Debra Stinchcomb 7:18 A little bit of both we are seeing de novo, we have really since the pandemic has been over. There are some challenges to that, of course, there are delays in equipment, certainly higher costs per square footage, as well as that higher interest rate that everyone is having to deal with. But we do have several that are under construction right now. We’ve also seen an uptick in cardiac, that seemed to start with the peripheral vascular diseases a few years ago. We’re seeing more cardiac cath facilities at this point in time. And it really is dependent on the CPT code and where that CPT code is covered, we see a lot of hybrid ASCs, where they build it to ASC specs, but perhaps they’re open, for example, three days a week as an ASC two days as office-based. We are seeing an uptick in efficiency requests, I think because people are being squeezed with supply costs, staffing costs, so they’re looking to see if there’s any way they can become more efficient. We’ve also seen an uptick in office-based surgery centers, which of course don’t require state licensure for the most part, or Medicare certification. The majority of those are cosmetic, but we’ve seen some ophthalmologists try to get into that space as well. Certainly financial is always something that’s needed, and we do work with a lot of centers to train them on measuring and tracking their key performance indicators.

Jen Johnson 8:51 Okay, perfect. Well, you guys have a lot going on out there. What I’d like to do is move on and start providing listeners with some insight on really the latest trends in strategy and operations. I want to ask you both about new trends you’re seeing in client work, and specifically ones that you really expect to continue into 2024. So, I’m going to start with Taryn. Taryn, from an M&A strategy perspective, what are your clients talking about most that stand out differently from previous year trends?

Taryn Nasr 9:18 Yeah, that’s a great question, Jen. So, something that stands out right now is the adoption of value-based care. The healthcare industry as a whole is seeing movement to value-based care, and we’re seeing that start to pop up in our ASC analyses as well. Surgery centers are increasingly participating in these bundled payment programs, as well as other value-based initiatives, in order to have that focus on quality and achieving positive patient outcomes. The professionals, the industry experts believe that ASCs are in a position to really succeed in this environment because they have that known history to deliver that high quality and cost-effective care that you want to see from value-based care entities. Something else that we’re seeing this year is some focus on de novo centers. So, in the most recent earnings call, USPI mentioned that they have over 30 de novo centers that are currently in syndication stages and Surgery Partners also mentioned 15 de novo centers, where historically that’s not been a focus. These de novo investments seem to be prioritized by management because they have the ability to essentially reset, payor negotiations in order to focus on some value creation. And they’re also usually fully syndicated with physicians already, so you have some case volume that is already known prior to facility construction, which just limits some risk factors within the operations. Another trend we’re seeing, that Debra has already kind of focused on a little bit, is that focus on single specialty centers. Orthopedics remains the most popular specialty, but we’re also seeing GI, ophthalmology, and cardiology, make up large portions of the market. In January, we had Lee Equity Partners completed a buyout of Cardiovascular Institute of the South, you have Blue Cloud Pediatrics, United Urology Group, also recent examples of pretty significant single specialty transactions.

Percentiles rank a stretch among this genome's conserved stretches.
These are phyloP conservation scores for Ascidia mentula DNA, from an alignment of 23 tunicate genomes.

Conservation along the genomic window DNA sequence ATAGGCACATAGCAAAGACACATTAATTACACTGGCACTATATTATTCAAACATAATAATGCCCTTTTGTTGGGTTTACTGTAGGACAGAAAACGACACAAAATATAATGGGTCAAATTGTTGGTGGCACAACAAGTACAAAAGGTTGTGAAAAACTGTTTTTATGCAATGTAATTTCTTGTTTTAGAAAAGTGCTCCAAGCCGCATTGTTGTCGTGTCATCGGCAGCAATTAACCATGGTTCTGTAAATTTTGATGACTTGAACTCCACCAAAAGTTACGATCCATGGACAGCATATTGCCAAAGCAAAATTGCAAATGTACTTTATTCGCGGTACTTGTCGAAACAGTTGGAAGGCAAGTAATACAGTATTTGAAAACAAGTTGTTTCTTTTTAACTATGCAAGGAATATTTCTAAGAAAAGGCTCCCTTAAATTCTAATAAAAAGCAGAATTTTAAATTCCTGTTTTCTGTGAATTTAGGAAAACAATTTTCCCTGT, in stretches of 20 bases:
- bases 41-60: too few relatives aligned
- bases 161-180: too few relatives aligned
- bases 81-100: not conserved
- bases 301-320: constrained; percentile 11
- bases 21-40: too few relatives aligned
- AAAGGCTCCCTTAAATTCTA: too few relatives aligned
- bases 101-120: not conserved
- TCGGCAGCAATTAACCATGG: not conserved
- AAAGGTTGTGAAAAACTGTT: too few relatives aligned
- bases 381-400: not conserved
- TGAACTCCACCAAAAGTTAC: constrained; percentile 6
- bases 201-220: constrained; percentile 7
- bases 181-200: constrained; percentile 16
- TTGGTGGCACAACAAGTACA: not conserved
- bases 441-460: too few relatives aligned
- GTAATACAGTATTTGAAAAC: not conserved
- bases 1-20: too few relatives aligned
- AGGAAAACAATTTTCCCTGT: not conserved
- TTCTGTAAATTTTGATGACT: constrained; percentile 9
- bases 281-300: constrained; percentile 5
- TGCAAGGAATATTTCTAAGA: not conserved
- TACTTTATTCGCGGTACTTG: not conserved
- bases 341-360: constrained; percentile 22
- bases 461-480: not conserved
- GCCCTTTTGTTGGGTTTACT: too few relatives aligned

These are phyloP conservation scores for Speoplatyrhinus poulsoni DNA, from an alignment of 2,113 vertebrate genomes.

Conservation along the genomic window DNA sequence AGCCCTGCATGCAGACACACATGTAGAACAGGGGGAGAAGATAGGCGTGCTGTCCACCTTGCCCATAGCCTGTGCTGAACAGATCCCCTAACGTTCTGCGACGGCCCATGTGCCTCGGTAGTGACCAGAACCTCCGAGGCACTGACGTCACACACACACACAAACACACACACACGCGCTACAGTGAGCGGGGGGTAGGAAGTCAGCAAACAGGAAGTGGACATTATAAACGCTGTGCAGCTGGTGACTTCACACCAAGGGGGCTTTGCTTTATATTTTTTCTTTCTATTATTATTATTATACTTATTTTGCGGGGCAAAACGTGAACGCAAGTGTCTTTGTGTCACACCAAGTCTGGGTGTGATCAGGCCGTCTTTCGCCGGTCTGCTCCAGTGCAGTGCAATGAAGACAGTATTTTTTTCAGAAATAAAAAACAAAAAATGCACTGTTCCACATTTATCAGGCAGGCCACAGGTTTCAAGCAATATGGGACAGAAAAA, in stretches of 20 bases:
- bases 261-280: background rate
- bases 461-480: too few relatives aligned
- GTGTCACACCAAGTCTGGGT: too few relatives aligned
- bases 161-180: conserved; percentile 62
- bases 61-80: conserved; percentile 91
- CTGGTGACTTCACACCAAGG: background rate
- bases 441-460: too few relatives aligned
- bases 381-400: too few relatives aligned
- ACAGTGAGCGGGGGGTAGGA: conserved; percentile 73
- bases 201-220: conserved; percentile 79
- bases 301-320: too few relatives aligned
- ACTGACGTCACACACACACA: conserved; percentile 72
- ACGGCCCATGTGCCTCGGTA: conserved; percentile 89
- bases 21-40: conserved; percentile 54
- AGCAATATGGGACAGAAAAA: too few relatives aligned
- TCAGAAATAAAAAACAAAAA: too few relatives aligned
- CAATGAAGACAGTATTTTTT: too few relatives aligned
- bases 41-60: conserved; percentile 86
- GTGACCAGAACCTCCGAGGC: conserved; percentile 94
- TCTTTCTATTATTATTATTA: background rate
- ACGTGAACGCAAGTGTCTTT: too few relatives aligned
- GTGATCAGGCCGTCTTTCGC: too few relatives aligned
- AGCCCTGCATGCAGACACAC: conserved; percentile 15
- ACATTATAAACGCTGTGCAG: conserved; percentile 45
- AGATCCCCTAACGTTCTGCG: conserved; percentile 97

Jen Johnson 11:02 Yep, yep, we are actually seeing single specialty trends within hospitals as well. So, we do a lot of work with their strategy and moving their physician strategy overall towards single specialty versus the multispecialty approach. So, that’s been a trend throughout all of healthcare. And on that note, if anyone’s interested, we did discuss health system strategy in our 2023 Physician Alignment: Tips & Trends Report that we just released, and that talks a little bit more about the service line level, single specialty strategy. So, getting back to this topic with the latest trends for ASCs, I’d like to turn to Debra, on what’s new with ASCs for more of an operational perspective. Like what are your clients dealing with and what advice do you give them?